More public parks, green spaces designated 'Pesticide Free Zones' in Elgin

  • Randall Ridge Park in Elgin is among eight parks and green spaces as recently added as Pesticide Free Zones in the city.

      Randall Ridge Park in Elgin is among eight parks and green spaces as recently added as Pesticide Free Zones in the city. Rick West | Staff Photographer

 
 
Updated 7/27/2022 7:37 AM

Elgin has designated eight more parks and green spaces as "Pesticide Free Zones," opting for natural lawn care management.

The city has now stopped using synthetic pesticide applications on over 26 acres of parkland and green space citywide. A site map is available at cityofelgin.org/pesticidefree.

 

"We are always looking for opportunities to offer sustainable land management practices that limit or eliminate any herbicide-related chemical exposure while still maintaining weed control and aesthetic quality in our high-visibility areas," said Greg Hulke, parks and facilities superintendent. "This year, we identified eight new sites to designate as Pesticide Free Zones, thanks to staff's collaboration with the Elgin Sustainability Commission and nonprofit sustainable landscaping initiative Midwest Grows Green."

Elgin developed a three-year management plan with Midwest Grows Green in 2021 for a three-acre turf grass area at Lords Park, which now refrains from using synthetic pesticides and fertilizers.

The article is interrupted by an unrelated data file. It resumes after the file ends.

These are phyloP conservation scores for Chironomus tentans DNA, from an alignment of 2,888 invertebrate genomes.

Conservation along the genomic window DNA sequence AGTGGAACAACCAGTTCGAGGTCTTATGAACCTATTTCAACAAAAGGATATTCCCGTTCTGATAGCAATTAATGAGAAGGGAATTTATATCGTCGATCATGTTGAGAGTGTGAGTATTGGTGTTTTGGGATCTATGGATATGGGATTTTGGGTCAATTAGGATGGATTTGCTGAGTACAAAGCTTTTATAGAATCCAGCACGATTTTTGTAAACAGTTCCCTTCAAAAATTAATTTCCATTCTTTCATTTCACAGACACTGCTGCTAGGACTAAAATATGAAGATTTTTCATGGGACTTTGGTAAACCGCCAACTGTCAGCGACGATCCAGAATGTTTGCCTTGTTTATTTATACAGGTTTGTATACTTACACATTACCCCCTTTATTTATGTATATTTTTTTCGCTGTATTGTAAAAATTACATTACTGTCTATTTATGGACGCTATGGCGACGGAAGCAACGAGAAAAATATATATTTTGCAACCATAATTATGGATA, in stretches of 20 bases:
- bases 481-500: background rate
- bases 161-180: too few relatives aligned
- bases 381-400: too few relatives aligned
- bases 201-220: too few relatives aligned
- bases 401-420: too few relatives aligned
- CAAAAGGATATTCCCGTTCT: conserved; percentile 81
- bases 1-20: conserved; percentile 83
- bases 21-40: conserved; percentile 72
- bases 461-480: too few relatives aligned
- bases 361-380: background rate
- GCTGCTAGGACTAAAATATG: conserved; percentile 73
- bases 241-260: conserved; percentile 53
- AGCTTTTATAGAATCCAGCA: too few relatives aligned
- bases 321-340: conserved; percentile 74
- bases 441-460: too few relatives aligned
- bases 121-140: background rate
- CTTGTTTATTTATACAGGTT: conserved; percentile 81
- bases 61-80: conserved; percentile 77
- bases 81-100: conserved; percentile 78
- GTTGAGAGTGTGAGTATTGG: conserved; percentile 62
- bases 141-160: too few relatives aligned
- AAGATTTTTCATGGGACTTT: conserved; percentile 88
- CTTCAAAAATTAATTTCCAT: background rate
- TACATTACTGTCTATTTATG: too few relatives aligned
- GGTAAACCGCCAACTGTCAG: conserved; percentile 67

The eight new sites designated as Pesticide Free Zones are Corley Drive Park, Marie Grolich Park, Kirk and Kramer Park, Randall Ridge Park, Summerhill Park, Trillium Park, Willow Creek Park and the Congdon and Blackhawk water tower site. Those sites join the area at Lords Park, Central Park, the old library lot near Kimball Street and Grove Avenue and Douglass Park as being maintained without the use of synthetic pesticides.

To disrupt the life cycle of pests and weeds, Midwest Grows Green suggests:

• Watering deeply and infrequently to encourage deep root growth, aiming for one inch per week.

by signing up you agree to our terms of service
                                                                                                                                                                                                                       
 

• Mow your grass high (about three inches) to increase root strength and shade out weeds.

• Use organic fertilizer to deliver nutrients to the lawn throughout the growing season. Commercial fertilizers can wash away, polluting nearby lakes and streams.

• Avoid using pesticides and instead pull weeds manually, filling the hole with soil and grass seed.

0 Comments
                                                                                                                                                                                                                       
 

Get articles sent to your inbox.

Article Comments
Guidelines: Keep it civil and on topic; no profanity, vulgarity, slurs or personal attacks. People who harass others or joke about tragedies will be blocked. If a comment violates these standards or our terms of service, click the X in the upper right corner of the comment box. To find our more, read our FAQ.